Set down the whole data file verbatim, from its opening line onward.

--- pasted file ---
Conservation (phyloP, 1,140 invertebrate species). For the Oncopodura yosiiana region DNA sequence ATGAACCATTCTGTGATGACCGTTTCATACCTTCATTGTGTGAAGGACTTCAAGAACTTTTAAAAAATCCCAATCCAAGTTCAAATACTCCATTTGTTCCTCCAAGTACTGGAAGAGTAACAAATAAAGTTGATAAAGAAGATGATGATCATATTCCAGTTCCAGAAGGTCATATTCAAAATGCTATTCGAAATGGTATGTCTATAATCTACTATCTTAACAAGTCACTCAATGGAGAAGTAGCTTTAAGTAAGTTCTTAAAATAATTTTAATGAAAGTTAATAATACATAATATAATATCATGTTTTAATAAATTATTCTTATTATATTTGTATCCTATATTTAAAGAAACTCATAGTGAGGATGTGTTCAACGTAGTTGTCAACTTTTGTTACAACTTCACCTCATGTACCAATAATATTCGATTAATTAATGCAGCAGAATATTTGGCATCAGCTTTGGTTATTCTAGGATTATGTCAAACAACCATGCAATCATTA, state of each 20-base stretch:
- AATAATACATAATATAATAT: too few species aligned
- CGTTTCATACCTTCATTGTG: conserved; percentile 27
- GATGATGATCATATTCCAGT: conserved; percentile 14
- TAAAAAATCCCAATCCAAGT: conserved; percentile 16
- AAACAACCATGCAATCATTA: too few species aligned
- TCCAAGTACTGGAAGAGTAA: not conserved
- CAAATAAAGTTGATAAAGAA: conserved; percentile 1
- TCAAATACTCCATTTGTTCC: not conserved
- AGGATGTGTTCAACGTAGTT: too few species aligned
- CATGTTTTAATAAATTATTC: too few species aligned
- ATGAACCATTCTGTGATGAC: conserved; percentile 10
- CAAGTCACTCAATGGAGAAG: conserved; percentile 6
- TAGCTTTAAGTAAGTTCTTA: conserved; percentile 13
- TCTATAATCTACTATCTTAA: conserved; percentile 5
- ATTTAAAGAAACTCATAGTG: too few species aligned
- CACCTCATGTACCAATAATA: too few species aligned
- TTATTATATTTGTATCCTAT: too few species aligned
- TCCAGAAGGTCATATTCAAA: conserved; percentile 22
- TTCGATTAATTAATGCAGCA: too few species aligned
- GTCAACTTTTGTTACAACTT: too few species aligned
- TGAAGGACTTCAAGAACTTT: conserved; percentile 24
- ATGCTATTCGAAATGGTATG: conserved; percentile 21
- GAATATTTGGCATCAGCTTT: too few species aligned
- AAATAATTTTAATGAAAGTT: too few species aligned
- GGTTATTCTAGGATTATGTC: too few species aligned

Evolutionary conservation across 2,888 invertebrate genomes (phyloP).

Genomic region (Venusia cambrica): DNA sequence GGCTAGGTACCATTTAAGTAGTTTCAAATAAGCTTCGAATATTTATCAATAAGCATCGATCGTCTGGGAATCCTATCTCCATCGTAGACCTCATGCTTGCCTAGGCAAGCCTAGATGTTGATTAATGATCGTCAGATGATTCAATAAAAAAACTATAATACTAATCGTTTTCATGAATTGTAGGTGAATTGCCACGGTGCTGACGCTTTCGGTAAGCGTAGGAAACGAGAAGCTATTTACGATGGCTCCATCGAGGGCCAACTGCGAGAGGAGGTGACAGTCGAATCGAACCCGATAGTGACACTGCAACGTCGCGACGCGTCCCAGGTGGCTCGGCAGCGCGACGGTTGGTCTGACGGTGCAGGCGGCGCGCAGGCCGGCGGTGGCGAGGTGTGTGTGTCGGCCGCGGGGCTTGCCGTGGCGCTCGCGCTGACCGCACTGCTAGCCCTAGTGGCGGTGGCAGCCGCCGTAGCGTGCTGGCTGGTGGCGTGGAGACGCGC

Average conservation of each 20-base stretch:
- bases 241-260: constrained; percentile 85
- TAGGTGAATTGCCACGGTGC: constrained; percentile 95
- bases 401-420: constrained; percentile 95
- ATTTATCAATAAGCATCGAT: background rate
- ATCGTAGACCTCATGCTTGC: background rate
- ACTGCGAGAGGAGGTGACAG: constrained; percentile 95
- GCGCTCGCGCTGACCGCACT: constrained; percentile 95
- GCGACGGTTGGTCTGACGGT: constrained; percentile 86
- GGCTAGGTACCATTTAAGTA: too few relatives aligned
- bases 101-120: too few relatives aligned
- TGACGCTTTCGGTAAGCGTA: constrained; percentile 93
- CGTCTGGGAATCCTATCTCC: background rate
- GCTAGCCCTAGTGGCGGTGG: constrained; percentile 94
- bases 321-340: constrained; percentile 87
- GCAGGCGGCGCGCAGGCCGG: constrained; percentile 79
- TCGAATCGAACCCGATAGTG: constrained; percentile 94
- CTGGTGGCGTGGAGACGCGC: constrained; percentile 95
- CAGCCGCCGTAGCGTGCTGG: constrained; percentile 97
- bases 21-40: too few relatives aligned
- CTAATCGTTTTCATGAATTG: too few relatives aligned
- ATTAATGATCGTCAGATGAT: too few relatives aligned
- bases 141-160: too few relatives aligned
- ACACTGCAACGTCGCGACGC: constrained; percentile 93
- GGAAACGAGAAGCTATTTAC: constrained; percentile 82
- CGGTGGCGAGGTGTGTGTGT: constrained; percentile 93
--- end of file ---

Conservation (phyloP, 1,140 invertebrate species). For the Oncopodura yosiiana region DNA sequence ATGAACCATTCTGTGATGACCGTTTCATACCTTCATTGTGTGAAGGACTTCAAGAACTTTTAAAAAATCCCAATCCAAGTTCAAATACTCCATTTGTTCCTCCAAGTACTGGAAGAGTAACAAATAAAGTTGATAAAGAAGATGATGATCATATTCCAGTTCCAGAAGGTCATATTCAAAATGCTATTCGAAATGGTATGTCTATAATCTACTATCTTAACAAGTCACTCAATGGAGAAGTAGCTTTAAGTAAGTTCTTAAAATAATTTTAATGAAAGTTAATAATACATAATATAATATCATGTTTTAATAAATTATTCTTATTATATTTGTATCCTATATTTAAAGAAACTCATAGTGAGGATGTGTTCAACGTAGTTGTCAACTTTTGTTACAACTTCACCTCATGTACCAATAATATTCGATTAATTAATGCAGCAGAATATTTGGCATCAGCTTTGGTTATTCTAGGATTATGTCAAACAACCATGCAATCATTA, state of each 20-base stretch:
- AATAATACATAATATAATAT: too few species aligned
- CGTTTCATACCTTCATTGTG: conserved; percentile 27
- GATGATGATCATATTCCAGT: conserved; percentile 14
- TAAAAAATCCCAATCCAAGT: conserved; percentile 16
- AAACAACCATGCAATCATTA: too few species aligned
- TCCAAGTACTGGAAGAGTAA: not conserved
- CAAATAAAGTTGATAAAGAA: conserved; percentile 1
- TCAAATACTCCATTTGTTCC: not conserved
- AGGATGTGTTCAACGTAGTT: too few species aligned
- CATGTTTTAATAAATTATTC: too few species aligned
- ATGAACCATTCTGTGATGAC: conserved; percentile 10
- CAAGTCACTCAATGGAGAAG: conserved; percentile 6
- TAGCTTTAAGTAAGTTCTTA: conserved; percentile 13
- TCTATAATCTACTATCTTAA: conserved; percentile 5
- ATTTAAAGAAACTCATAGTG: too few species aligned
- CACCTCATGTACCAATAATA: too few species aligned
- TTATTATATTTGTATCCTAT: too few species aligned
- TCCAGAAGGTCATATTCAAA: conserved; percentile 22
- TTCGATTAATTAATGCAGCA: too few species aligned
- GTCAACTTTTGTTACAACTT: too few species aligned
- TGAAGGACTTCAAGAACTTT: conserved; percentile 24
- ATGCTATTCGAAATGGTATG: conserved; percentile 21
- GAATATTTGGCATCAGCTTT: too few species aligned
- AAATAATTTTAATGAAAGTT: too few species aligned
- GGTTATTCTAGGATTATGTC: too few species aligned

Evolutionary conservation across 2,888 invertebrate genomes (phyloP).

Genomic region (Venusia cambrica): DNA sequence GGCTAGGTACCATTTAAGTAGTTTCAAATAAGCTTCGAATATTTATCAATAAGCATCGATCGTCTGGGAATCCTATCTCCATCGTAGACCTCATGCTTGCCTAGGCAAGCCTAGATGTTGATTAATGATCGTCAGATGATTCAATAAAAAAACTATAATACTAATCGTTTTCATGAATTGTAGGTGAATTGCCACGGTGCTGACGCTTTCGGTAAGCGTAGGAAACGAGAAGCTATTTACGATGGCTCCATCGAGGGCCAACTGCGAGAGGAGGTGACAGTCGAATCGAACCCGATAGTGACACTGCAACGTCGCGACGCGTCCCAGGTGGCTCGGCAGCGCGACGGTTGGTCTGACGGTGCAGGCGGCGCGCAGGCCGGCGGTGGCGAGGTGTGTGTGTCGGCCGCGGGGCTTGCCGTGGCGCTCGCGCTGACCGCACTGCTAGCCCTAGTGGCGGTGGCAGCCGCCGTAGCGTGCTGGCTGGTGGCGTGGAGACGCGC

Average conservation of each 20-base stretch:
- bases 241-260: constrained; percentile 85
- TAGGTGAATTGCCACGGTGC: constrained; percentile 95
- bases 401-420: constrained; percentile 95
- ATTTATCAATAAGCATCGAT: background rate
- ATCGTAGACCTCATGCTTGC: background rate
- ACTGCGAGAGGAGGTGACAG: constrained; percentile 95
- GCGCTCGCGCTGACCGCACT: constrained; percentile 95
- GCGACGGTTGGTCTGACGGT: constrained; percentile 86
- GGCTAGGTACCATTTAAGTA: too few relatives aligned
- bases 101-120: too few relatives aligned
- TGACGCTTTCGGTAAGCGTA: constrained; percentile 93
- CGTCTGGGAATCCTATCTCC: background rate
- GCTAGCCCTAGTGGCGGTGG: constrained; percentile 94
- bases 321-340: constrained; percentile 87
- GCAGGCGGCGCGCAGGCCGG: constrained; percentile 79
- TCGAATCGAACCCGATAGTG: constrained; percentile 94
- CTGGTGGCGTGGAGACGCGC: constrained; percentile 95
- CAGCCGCCGTAGCGTGCTGG: constrained; percentile 97
- bases 21-40: too few relatives aligned
- CTAATCGTTTTCATGAATTG: too few relatives aligned
- ATTAATGATCGTCAGATGAT: too few relatives aligned
- bases 141-160: too few relatives aligned
- ACACTGCAACGTCGCGACGC: constrained; percentile 93
- GGAAACGAGAAGCTATTTAC: constrained; percentile 82
- CGGTGGCGAGGTGTGTGTGT: constrained; percentile 93